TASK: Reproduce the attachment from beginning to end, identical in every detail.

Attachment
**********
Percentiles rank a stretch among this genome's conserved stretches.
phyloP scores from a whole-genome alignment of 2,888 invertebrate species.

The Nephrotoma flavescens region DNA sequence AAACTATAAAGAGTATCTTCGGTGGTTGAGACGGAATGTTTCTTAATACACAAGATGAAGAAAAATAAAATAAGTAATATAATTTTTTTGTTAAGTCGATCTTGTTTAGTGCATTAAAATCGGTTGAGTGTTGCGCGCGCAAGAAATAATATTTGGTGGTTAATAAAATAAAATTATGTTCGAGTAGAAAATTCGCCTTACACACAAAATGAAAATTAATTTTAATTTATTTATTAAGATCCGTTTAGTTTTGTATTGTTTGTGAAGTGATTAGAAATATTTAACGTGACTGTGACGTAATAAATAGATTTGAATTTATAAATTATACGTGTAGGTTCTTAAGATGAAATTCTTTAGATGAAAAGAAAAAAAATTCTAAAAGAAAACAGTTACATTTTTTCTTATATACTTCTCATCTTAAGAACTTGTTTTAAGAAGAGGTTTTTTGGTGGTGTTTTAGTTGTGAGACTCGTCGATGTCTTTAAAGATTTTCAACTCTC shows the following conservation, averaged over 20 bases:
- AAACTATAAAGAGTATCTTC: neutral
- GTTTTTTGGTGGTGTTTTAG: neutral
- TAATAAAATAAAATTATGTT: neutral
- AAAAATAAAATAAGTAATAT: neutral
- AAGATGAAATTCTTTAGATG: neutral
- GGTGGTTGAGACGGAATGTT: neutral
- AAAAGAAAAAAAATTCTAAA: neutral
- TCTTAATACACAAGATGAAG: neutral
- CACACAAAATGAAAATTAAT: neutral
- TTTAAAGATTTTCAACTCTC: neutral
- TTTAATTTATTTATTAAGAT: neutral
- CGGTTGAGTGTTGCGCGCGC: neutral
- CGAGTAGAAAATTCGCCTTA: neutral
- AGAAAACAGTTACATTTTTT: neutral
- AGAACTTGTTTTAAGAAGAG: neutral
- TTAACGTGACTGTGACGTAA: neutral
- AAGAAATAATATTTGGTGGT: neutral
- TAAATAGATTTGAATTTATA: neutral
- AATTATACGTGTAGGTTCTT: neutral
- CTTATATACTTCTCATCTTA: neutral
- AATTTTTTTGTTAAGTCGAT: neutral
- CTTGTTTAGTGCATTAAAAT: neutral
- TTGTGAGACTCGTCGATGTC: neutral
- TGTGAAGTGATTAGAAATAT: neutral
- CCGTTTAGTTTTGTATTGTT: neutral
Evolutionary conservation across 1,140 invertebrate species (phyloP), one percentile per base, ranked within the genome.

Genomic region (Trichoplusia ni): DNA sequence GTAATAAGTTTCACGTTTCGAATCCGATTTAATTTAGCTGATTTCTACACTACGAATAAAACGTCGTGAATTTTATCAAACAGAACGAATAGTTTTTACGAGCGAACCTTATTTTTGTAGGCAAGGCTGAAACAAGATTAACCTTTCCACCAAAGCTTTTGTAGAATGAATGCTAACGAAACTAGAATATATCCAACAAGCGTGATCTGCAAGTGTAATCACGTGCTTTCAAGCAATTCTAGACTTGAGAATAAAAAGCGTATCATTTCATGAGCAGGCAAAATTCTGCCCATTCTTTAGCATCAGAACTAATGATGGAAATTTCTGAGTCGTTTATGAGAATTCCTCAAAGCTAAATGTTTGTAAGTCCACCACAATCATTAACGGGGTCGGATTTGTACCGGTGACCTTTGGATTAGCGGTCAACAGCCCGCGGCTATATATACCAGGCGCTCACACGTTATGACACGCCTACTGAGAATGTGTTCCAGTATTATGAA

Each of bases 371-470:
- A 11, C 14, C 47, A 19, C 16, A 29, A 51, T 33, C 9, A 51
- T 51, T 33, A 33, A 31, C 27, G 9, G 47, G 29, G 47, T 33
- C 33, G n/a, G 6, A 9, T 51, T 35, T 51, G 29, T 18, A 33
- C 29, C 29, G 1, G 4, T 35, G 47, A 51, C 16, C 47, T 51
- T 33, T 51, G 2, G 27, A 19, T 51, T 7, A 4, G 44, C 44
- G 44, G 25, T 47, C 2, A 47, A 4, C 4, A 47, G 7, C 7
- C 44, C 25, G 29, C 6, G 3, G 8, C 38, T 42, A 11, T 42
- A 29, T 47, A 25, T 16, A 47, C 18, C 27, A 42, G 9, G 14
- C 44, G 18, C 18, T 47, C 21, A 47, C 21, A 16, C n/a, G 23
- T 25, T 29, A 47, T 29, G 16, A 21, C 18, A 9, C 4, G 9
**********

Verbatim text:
Percentiles rank a stretch among this genome's conserved stretches.
phyloP scores from a whole-genome alignment of 2,888 invertebrate species.

The Nephrotoma flavescens region DNA sequence AAACTATAAAGAGTATCTTCGGTGGTTGAGACGGAATGTTTCTTAATACACAAGATGAAGAAAAATAAAATAAGTAATATAATTTTTTTGTTAAGTCGATCTTGTTTAGTGCATTAAAATCGGTTGAGTGTTGCGCGCGCAAGAAATAATATTTGGTGGTTAATAAAATAAAATTATGTTCGAGTAGAAAATTCGCCTTACACACAAAATGAAAATTAATTTTAATTTATTTATTAAGATCCGTTTAGTTTTGTATTGTTTGTGAAGTGATTAGAAATATTTAACGTGACTGTGACGTAATAAATAGATTTGAATTTATAAATTATACGTGTAGGTTCTTAAGATGAAATTCTTTAGATGAAAAGAAAAAAAATTCTAAAAGAAAACAGTTACATTTTTTCTTATATACTTCTCATCTTAAGAACTTGTTTTAAGAAGAGGTTTTTTGGTGGTGTTTTAGTTGTGAGACTCGTCGATGTCTTTAAAGATTTTCAACTCTC shows the following conservation, averaged over 20 bases:
- AAACTATAAAGAGTATCTTC: neutral
- GTTTTTTGGTGGTGTTTTAG: neutral
- TAATAAAATAAAATTATGTT: neutral
- AAAAATAAAATAAGTAATAT: neutral
- AAGATGAAATTCTTTAGATG: neutral
- GGTGGTTGAGACGGAATGTT: neutral
- AAAAGAAAAAAAATTCTAAA: neutral
- TCTTAATACACAAGATGAAG: neutral
- CACACAAAATGAAAATTAAT: neutral
- TTTAAAGATTTTCAACTCTC: neutral
- TTTAATTTATTTATTAAGAT: neutral
- CGGTTGAGTGTTGCGCGCGC: neutral
- CGAGTAGAAAATTCGCCTTA: neutral
- AGAAAACAGTTACATTTTTT: neutral
- AGAACTTGTTTTAAGAAGAG: neutral
- TTAACGTGACTGTGACGTAA: neutral
- AAGAAATAATATTTGGTGGT: neutral
- TAAATAGATTTGAATTTATA: neutral
- AATTATACGTGTAGGTTCTT: neutral
- CTTATATACTTCTCATCTTA: neutral
- AATTTTTTTGTTAAGTCGAT: neutral
- CTTGTTTAGTGCATTAAAAT: neutral
- TTGTGAGACTCGTCGATGTC: neutral
- TGTGAAGTGATTAGAAATAT: neutral
- CCGTTTAGTTTTGTATTGTT: neutral
Evolutionary conservation across 1,140 invertebrate species (phyloP), one percentile per base, ranked within the genome.

Genomic region (Trichoplusia ni): DNA sequence GTAATAAGTTTCACGTTTCGAATCCGATTTAATTTAGCTGATTTCTACACTACGAATAAAACGTCGTGAATTTTATCAAACAGAACGAATAGTTTTTACGAGCGAACCTTATTTTTGTAGGCAAGGCTGAAACAAGATTAACCTTTCCACCAAAGCTTTTGTAGAATGAATGCTAACGAAACTAGAATATATCCAACAAGCGTGATCTGCAAGTGTAATCACGTGCTTTCAAGCAATTCTAGACTTGAGAATAAAAAGCGTATCATTTCATGAGCAGGCAAAATTCTGCCCATTCTTTAGCATCAGAACTAATGATGGAAATTTCTGAGTCGTTTATGAGAATTCCTCAAAGCTAAATGTTTGTAAGTCCACCACAATCATTAACGGGGTCGGATTTGTACCGGTGACCTTTGGATTAGCGGTCAACAGCCCGCGGCTATATATACCAGGCGCTCACACGTTATGACACGCCTACTGAGAATGTGTTCCAGTATTATGAA

Each of bases 371-470:
- A 11, C 14, C 47, A 19, C 16, A 29, A 51, T 33, C 9, A 51
- T 51, T 33, A 33, A 31, C 27, G 9, G 47, G 29, G 47, T 33
- C 33, G n/a, G 6, A 9, T 51, T 35, T 51, G 29, T 18, A 33
- C 29, C 29, G 1, G 4, T 35, G 47, A 51, C 16, C 47, T 51
- T 33, T 51, G 2, G 27, A 19, T 51, T 7, A 4, G 44, C 44
- G 44, G 25, T 47, C 2, A 47, A 4, C 4, A 47, G 7, C 7
- C 44, C 25, G 29, C 6, G 3, G 8, C 38, T 42, A 11, T 42
- A 29, T 47, A 25, T 16, A 47, C 18, C 27, A 42, G 9, G 14
- C 44, G 18, C 18, T 47, C 21, A 47, C 21, A 16, C n/a, G 23
- T 25, T 29, A 47, T 29, G 16, A 21, C 18, A 9, C 4, G 9